The trucking industry is already operating on narrow margins of profit, some smaller companies barely breaking even, but all in all, doing better than some service sectors. In 70 years of personal involvement pounding the asphalt as both a company driver and an owner-operator and warming a safety supervisor’s seat for 10 of them, there have been strikes and other business interruptions. Still, they were all pretty much of short duration so as not to hurt the economy too much. But I have never been an observer of this level of mystery and irresponsibility created by an invisible hazard to which no human has yet to define in terms of public acceptance and confidence. And we are not alone.

Do I possess a viable solution? The answer is an emphatic NO! Sorry, no magic bullet here. Cut expenses, stay home and be patient, get familiar with the contents of that job jar, hang, veg, make up inexpensive recipes. Becoming angry does absolutely nothing to advance the cure of the malady or the consequences for which it has become infamous. Abhor the behaviour and not the persona who are endeavouring to mitigate those consequences for the universal good. Above all keep smiling and perform a random act of kindness every day! You will feel better, and you will confirm to Jane & John Doe that we, the trucking brethren, exist to assist. Be safe … 10-4!

Previous Blogs

Bella Coola by Glen Mallard

Hole in One by Dave Madill

On The Wrong Road by John Maywood

Wildlife by Colin Black

On the Road Again by Myrna Chartrand...

Cooking Class by Scott Casey

Know Your Limits by Ed Murdoch...

2020 Vision by Greg Evasiuk...


With 35 years of combined publishing experience, you will see this unique and much improved trucking magazine called Pro Trucker Driver's Choice Magazine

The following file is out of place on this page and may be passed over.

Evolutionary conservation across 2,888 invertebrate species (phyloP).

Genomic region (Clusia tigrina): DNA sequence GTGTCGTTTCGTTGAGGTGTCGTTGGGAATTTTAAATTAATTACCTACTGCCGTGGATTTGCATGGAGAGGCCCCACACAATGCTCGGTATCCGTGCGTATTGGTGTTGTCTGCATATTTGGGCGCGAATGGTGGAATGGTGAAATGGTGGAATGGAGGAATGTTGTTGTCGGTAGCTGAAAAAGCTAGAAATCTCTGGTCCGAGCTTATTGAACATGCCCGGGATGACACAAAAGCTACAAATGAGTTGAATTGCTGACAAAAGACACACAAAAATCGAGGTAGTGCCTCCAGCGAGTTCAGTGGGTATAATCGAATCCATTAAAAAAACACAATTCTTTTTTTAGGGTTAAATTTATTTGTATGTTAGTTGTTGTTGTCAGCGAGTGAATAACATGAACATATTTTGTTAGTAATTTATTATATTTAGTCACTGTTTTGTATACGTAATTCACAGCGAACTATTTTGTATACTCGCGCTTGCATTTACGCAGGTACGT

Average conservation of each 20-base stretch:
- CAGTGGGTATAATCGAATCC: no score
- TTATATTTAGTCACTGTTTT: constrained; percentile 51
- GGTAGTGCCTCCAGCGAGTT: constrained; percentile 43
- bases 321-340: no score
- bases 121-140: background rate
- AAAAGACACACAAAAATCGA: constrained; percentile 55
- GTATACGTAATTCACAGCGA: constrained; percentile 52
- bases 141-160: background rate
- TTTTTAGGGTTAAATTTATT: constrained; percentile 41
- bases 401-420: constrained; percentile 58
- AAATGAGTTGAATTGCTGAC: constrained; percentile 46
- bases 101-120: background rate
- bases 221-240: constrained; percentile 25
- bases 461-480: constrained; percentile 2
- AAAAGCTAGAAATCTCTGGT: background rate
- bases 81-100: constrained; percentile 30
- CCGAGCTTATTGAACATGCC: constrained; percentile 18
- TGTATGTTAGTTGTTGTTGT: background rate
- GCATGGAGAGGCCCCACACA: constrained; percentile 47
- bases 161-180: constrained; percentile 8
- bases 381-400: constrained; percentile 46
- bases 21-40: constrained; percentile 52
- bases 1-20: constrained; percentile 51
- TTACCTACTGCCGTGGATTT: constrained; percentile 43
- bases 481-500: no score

Getting Started

Lawful Torture

Little Star

It's Now Or Never

Winter Blues


The First Time

Let's Block the Road!

In the Face of History

Human Trafficing

Nature’s Child

Distracted Driving


The Virus

"What do you look forward to?"

“Fuel Tanks”

You want me to go where?

From Zero to Hero to Zero

ELD’s and Speed Limiters – Are They Really Safe?

The Dream (July 2005)

The Lonesome Camaraderie of the Transportation Industry

Strange Times

Lockdown Toilets

Life goes on

The Czech Invasion.

A Steep Learning Curve

Fools Casting Calls

We Are All In This Together

How to get Time Off

A New Year

Added Benefits of Trucking

An ill Wind

Loving the Road

Insecure Loads


All Things Shiny and New


The Good Ol’ Days

Cold Trip


A Moment’s Distraction

Have or Have not

Music and Me

Travels With Ringo

Distracted Driver


ELDs, Roads and Covid

Female of The Species

The Switch

Flood of 60

Crimes Against Humanity

Training Hours

In the Truck’s Clutches

Attitude & Altitude

Wide Open Spaces (and closed in places)

Trucking is a Trade

A night to remember

Loading Heavy Equipment


Truck Routes

Then and Now

Attitude & Altitude

A Girl Just Wants to Have Fun…

The Weekend!


How I Write

In The Beginning Part 3

Tires and Unions

Stay Safe

My Rant…


I learned a New Trick

It ain’t the years - it’s the miles.

It’s Time, Gentlemen, Time


The Brain

Blind Man's Buff

Editor's Note

The Flitting


What I Did This Summer



Show Ready


Big Rig Weekends

Love and Trucking

Books and Covers

Like a Boss

It's a Wonderful World

Common Sense By Glen “The duck” Millard

Dad meets a “Bear.”

All Experience isn’t Good Experience…

The Weather Outside is Frightful…

Common Sense

Bad Breaks and Good Luck

Driving Through My Memories for January/February 2023


Time to Reset!

Halcyon Days of Trucking

All Experience…

The Piggy Bus Encounter

Sports and Life Lessons

Winter Storms

Humboldt Tragedy_MELT program

Driving Through My Memories

On The Road Again

Wait Over Weight

I Write

Elliot Lake

The Good (?) Old Trucks

Canadian and Proud of it

Six Cans for Buffalo Joe

Monkeys and Peanuts

Safety First

30? 60? 90? Late Pay

Nothing New


Has anything changed?

Holidays - Then Back To The Grind.

Old Trucker Troubles

Loose Moose

Some of the Trucks I've Seen

The Last Ride

Cold Load Home

Make it a Holiday

Winter Wonderland Trucking

Thinning the Herd

Just Be There…

And to All, a Good Night!

Dumb and Dumber

Helping Out in a Clutch

The Good, The Bad and the Ugly.

Driver Retention Matters_ New Volvo VNL


Tires and Trouble

Idle time

Dinner on the Road

Load Security

Tourist Trucking

The Last Ride